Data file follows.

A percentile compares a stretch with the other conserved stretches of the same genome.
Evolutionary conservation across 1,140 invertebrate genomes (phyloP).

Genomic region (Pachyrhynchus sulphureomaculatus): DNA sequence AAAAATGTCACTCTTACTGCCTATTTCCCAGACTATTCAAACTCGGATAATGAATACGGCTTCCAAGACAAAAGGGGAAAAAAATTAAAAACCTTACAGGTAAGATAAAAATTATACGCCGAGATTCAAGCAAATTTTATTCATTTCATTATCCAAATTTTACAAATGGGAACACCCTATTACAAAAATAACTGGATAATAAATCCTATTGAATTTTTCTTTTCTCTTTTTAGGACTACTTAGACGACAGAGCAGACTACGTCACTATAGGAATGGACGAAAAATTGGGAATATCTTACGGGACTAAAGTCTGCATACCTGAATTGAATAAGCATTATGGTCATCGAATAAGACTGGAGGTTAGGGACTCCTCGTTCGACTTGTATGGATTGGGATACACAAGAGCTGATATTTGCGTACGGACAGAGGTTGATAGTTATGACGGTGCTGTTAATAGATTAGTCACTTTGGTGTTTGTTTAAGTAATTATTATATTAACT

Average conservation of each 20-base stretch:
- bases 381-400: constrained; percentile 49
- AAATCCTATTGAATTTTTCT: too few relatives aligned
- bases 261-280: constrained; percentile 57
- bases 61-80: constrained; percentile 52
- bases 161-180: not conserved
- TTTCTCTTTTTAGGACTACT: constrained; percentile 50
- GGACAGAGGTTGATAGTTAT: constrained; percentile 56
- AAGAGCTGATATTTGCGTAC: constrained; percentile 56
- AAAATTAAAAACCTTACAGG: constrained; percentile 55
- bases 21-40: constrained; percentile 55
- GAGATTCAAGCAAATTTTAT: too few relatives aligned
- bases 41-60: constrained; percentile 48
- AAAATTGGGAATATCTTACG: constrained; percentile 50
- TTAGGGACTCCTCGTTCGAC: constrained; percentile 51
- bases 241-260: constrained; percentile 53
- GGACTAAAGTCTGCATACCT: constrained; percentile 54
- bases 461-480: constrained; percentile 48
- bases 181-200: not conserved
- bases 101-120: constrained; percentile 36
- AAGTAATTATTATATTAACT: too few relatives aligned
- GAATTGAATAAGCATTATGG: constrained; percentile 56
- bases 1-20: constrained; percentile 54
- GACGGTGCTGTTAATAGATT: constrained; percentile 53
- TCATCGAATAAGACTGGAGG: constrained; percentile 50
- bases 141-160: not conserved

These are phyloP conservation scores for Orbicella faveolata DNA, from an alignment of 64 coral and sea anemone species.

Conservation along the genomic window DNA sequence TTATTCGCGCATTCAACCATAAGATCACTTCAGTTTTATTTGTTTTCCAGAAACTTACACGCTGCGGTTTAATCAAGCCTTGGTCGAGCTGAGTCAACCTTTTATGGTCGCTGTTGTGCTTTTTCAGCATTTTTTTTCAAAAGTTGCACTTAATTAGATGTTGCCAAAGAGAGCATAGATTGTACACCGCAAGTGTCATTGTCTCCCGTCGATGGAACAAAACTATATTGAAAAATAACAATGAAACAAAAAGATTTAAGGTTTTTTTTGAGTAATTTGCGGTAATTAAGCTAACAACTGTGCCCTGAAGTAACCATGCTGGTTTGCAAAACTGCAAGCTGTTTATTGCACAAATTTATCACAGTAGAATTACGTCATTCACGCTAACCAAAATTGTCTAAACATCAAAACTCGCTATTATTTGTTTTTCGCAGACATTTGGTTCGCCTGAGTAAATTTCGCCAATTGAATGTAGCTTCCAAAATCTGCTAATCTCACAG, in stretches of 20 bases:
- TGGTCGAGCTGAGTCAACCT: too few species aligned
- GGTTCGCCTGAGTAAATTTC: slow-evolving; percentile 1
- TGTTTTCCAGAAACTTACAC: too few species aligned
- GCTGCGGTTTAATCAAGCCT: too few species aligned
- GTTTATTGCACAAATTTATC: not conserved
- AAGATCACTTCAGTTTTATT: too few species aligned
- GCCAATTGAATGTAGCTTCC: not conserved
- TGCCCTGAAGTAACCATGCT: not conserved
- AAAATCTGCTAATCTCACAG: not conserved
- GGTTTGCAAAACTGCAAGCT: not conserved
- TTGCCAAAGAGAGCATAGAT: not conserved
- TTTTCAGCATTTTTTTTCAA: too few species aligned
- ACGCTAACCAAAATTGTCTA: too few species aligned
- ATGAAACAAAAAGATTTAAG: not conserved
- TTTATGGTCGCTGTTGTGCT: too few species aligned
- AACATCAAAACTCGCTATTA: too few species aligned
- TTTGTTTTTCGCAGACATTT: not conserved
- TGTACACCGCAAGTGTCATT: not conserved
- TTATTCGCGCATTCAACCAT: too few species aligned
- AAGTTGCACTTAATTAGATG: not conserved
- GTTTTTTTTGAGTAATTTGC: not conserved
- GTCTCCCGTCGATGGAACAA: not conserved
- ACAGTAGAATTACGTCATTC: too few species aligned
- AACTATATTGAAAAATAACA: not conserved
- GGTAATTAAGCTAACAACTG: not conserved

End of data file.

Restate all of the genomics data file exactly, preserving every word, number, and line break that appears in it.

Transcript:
A percentile compares a stretch with the other conserved stretches of the same genome.
Evolutionary conservation across 1,140 invertebrate genomes (phyloP).

Genomic region (Pachyrhynchus sulphureomaculatus): DNA sequence AAAAATGTCACTCTTACTGCCTATTTCCCAGACTATTCAAACTCGGATAATGAATACGGCTTCCAAGACAAAAGGGGAAAAAAATTAAAAACCTTACAGGTAAGATAAAAATTATACGCCGAGATTCAAGCAAATTTTATTCATTTCATTATCCAAATTTTACAAATGGGAACACCCTATTACAAAAATAACTGGATAATAAATCCTATTGAATTTTTCTTTTCTCTTTTTAGGACTACTTAGACGACAGAGCAGACTACGTCACTATAGGAATGGACGAAAAATTGGGAATATCTTACGGGACTAAAGTCTGCATACCTGAATTGAATAAGCATTATGGTCATCGAATAAGACTGGAGGTTAGGGACTCCTCGTTCGACTTGTATGGATTGGGATACACAAGAGCTGATATTTGCGTACGGACAGAGGTTGATAGTTATGACGGTGCTGTTAATAGATTAGTCACTTTGGTGTTTGTTTAAGTAATTATTATATTAACT

Average conservation of each 20-base stretch:
- bases 381-400: constrained; percentile 49
- AAATCCTATTGAATTTTTCT: too few relatives aligned
- bases 261-280: constrained; percentile 57
- bases 61-80: constrained; percentile 52
- bases 161-180: not conserved
- TTTCTCTTTTTAGGACTACT: constrained; percentile 50
- GGACAGAGGTTGATAGTTAT: constrained; percentile 56
- AAGAGCTGATATTTGCGTAC: constrained; percentile 56
- AAAATTAAAAACCTTACAGG: constrained; percentile 55
- bases 21-40: constrained; percentile 55
- GAGATTCAAGCAAATTTTAT: too few relatives aligned
- bases 41-60: constrained; percentile 48
- AAAATTGGGAATATCTTACG: constrained; percentile 50
- TTAGGGACTCCTCGTTCGAC: constrained; percentile 51
- bases 241-260: constrained; percentile 53
- GGACTAAAGTCTGCATACCT: constrained; percentile 54
- bases 461-480: constrained; percentile 48
- bases 181-200: not conserved
- bases 101-120: constrained; percentile 36
- AAGTAATTATTATATTAACT: too few relatives aligned
- GAATTGAATAAGCATTATGG: constrained; percentile 56
- bases 1-20: constrained; percentile 54
- GACGGTGCTGTTAATAGATT: constrained; percentile 53
- TCATCGAATAAGACTGGAGG: constrained; percentile 50
- bases 141-160: not conserved

These are phyloP conservation scores for Orbicella faveolata DNA, from an alignment of 64 coral and sea anemone species.

Conservation along the genomic window DNA sequence TTATTCGCGCATTCAACCATAAGATCACTTCAGTTTTATTTGTTTTCCAGAAACTTACACGCTGCGGTTTAATCAAGCCTTGGTCGAGCTGAGTCAACCTTTTATGGTCGCTGTTGTGCTTTTTCAGCATTTTTTTTCAAAAGTTGCACTTAATTAGATGTTGCCAAAGAGAGCATAGATTGTACACCGCAAGTGTCATTGTCTCCCGTCGATGGAACAAAACTATATTGAAAAATAACAATGAAACAAAAAGATTTAAGGTTTTTTTTGAGTAATTTGCGGTAATTAAGCTAACAACTGTGCCCTGAAGTAACCATGCTGGTTTGCAAAACTGCAAGCTGTTTATTGCACAAATTTATCACAGTAGAATTACGTCATTCACGCTAACCAAAATTGTCTAAACATCAAAACTCGCTATTATTTGTTTTTCGCAGACATTTGGTTCGCCTGAGTAAATTTCGCCAATTGAATGTAGCTTCCAAAATCTGCTAATCTCACAG, in stretches of 20 bases:
- TGGTCGAGCTGAGTCAACCT: too few species aligned
- GGTTCGCCTGAGTAAATTTC: slow-evolving; percentile 1
- TGTTTTCCAGAAACTTACAC: too few species aligned
- GCTGCGGTTTAATCAAGCCT: too few species aligned
- GTTTATTGCACAAATTTATC: not conserved
- AAGATCACTTCAGTTTTATT: too few species aligned
- GCCAATTGAATGTAGCTTCC: not conserved
- TGCCCTGAAGTAACCATGCT: not conserved
- AAAATCTGCTAATCTCACAG: not conserved
- GGTTTGCAAAACTGCAAGCT: not conserved
- TTGCCAAAGAGAGCATAGAT: not conserved
- TTTTCAGCATTTTTTTTCAA: too few species aligned
- ACGCTAACCAAAATTGTCTA: too few species aligned
- ATGAAACAAAAAGATTTAAG: not conserved
- TTTATGGTCGCTGTTGTGCT: too few species aligned
- AACATCAAAACTCGCTATTA: too few species aligned
- TTTGTTTTTCGCAGACATTT: not conserved
- TGTACACCGCAAGTGTCATT: not conserved
- TTATTCGCGCATTCAACCAT: too few species aligned
- AAGTTGCACTTAATTAGATG: not conserved
- GTTTTTTTTGAGTAATTTGC: not conserved
- GTCTCCCGTCGATGGAACAA: not conserved
- ACAGTAGAATTACGTCATTC: too few species aligned
- AACTATATTGAAAAATAACA: not conserved
- GGTAATTAAGCTAACAACTG: not conserved